This study compares the organizational-level variables of violent and nonviolent far-right extremist groups. This study makes an important contribution by coding for attributes for each specific year that an organization existed. Prior research has only examined organizational characteristics at a single point of time. Our strategy here better specifies differences between violent and nonviolent extremist groups. We used a pooled cross-sectional time series analysis using logistic regression because our dependent variable is dichotomous (the organization used violence this year vs. it did not). We clustered on the organization and we included dummy years to control for time series effects. We also included a lagged variable if the organization used violence in the year before. We found that organizations were more likely to use violence if they were previously involved in violence, had multiple alliances with other extremist groups, had a large membership, had weak or decentralized leadership or a strong ruling council, and advocated for inherent racial or ethnic superiority. These results have important implications for law enforcement and future research on extremism and violence.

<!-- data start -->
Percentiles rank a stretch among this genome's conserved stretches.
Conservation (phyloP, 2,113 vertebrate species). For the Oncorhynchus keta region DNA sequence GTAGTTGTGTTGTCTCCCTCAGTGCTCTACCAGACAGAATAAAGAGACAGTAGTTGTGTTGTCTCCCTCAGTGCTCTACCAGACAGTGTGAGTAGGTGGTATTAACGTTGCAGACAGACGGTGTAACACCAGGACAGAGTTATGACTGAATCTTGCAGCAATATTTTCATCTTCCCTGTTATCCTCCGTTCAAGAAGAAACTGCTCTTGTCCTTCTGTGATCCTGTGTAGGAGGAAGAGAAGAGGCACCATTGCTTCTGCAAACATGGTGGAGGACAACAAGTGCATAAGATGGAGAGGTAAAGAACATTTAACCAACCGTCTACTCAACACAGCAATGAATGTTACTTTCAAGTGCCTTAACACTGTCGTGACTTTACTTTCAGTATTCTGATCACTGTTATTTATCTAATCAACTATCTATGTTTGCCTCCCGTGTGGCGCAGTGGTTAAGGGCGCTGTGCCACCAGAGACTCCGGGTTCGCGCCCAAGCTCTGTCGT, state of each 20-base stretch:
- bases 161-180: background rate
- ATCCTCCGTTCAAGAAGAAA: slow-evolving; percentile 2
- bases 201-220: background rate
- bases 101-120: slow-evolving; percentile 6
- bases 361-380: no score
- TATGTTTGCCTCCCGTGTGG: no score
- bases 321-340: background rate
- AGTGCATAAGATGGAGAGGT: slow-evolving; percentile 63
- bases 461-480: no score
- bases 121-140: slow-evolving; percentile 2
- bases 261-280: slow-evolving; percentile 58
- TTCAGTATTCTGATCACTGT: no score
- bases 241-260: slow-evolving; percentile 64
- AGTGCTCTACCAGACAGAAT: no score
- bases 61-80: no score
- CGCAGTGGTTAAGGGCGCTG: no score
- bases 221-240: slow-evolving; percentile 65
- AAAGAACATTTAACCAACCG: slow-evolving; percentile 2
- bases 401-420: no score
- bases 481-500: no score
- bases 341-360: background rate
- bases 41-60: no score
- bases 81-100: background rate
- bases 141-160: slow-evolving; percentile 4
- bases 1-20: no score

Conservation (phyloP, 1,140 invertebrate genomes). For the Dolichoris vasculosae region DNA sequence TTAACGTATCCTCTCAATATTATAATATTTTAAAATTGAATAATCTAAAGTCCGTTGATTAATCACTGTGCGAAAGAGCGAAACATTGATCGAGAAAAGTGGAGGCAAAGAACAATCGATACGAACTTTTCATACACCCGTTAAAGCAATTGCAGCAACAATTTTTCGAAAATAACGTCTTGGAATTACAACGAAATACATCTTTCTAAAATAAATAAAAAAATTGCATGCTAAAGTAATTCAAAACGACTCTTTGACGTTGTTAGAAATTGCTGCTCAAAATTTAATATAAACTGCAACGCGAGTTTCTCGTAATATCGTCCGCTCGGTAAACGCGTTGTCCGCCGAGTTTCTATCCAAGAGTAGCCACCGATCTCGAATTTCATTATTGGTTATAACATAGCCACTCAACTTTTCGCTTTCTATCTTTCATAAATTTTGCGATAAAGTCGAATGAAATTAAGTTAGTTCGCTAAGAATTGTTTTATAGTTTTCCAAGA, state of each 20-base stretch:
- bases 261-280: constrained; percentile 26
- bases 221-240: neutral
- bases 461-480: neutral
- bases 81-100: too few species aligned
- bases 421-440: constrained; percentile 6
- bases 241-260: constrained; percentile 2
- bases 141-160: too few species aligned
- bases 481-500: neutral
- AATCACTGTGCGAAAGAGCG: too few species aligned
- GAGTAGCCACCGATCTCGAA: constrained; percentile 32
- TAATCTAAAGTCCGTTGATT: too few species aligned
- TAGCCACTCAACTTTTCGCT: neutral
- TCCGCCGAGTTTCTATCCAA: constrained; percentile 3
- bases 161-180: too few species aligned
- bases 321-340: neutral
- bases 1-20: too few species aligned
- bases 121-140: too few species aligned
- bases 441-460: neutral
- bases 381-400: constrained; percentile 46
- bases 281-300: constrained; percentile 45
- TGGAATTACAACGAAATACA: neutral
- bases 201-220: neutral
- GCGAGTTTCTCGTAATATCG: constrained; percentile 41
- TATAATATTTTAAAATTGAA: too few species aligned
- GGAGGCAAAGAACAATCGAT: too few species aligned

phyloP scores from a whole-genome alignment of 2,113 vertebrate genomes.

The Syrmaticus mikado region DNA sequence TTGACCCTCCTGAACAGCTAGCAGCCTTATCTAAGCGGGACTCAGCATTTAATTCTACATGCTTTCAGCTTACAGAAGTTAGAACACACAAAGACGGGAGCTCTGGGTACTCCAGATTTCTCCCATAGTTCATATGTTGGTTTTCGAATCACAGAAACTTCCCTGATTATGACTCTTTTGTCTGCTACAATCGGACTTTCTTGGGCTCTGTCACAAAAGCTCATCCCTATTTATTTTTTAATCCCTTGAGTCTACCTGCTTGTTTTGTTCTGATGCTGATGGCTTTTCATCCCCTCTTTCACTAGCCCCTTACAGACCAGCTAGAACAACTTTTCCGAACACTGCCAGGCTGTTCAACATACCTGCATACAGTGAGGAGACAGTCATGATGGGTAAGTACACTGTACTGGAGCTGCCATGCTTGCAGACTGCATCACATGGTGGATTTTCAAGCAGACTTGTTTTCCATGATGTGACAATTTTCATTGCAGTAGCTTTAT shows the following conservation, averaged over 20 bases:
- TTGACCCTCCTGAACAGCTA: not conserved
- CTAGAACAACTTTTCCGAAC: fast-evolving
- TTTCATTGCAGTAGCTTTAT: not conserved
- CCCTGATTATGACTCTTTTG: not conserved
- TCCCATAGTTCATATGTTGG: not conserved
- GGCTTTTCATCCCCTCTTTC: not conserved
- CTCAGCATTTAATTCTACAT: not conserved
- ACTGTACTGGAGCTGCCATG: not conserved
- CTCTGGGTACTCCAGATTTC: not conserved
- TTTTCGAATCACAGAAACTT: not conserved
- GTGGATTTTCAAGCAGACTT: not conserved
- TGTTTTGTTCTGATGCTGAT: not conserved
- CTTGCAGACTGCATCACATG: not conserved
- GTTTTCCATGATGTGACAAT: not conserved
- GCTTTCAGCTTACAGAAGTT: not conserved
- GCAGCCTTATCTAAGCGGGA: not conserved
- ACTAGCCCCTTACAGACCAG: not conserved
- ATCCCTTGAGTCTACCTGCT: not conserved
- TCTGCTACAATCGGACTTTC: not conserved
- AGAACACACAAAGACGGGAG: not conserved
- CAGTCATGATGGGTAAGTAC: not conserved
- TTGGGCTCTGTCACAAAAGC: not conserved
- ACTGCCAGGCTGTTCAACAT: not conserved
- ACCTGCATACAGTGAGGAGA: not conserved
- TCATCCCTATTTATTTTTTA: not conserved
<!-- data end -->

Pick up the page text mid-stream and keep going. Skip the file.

Asal, Victor, Steven M. Chermak, Sarah Fitzgerald, and Joshua D. Freilich. 2016. "Organizational-Level Characteristics in Right-Wing Extremist Groups in the United States Over Time." Criminal Justice Review (February): 1-17. http://cjr.sagepub.com/content/early/2016/02/22/0734016815626970.abstract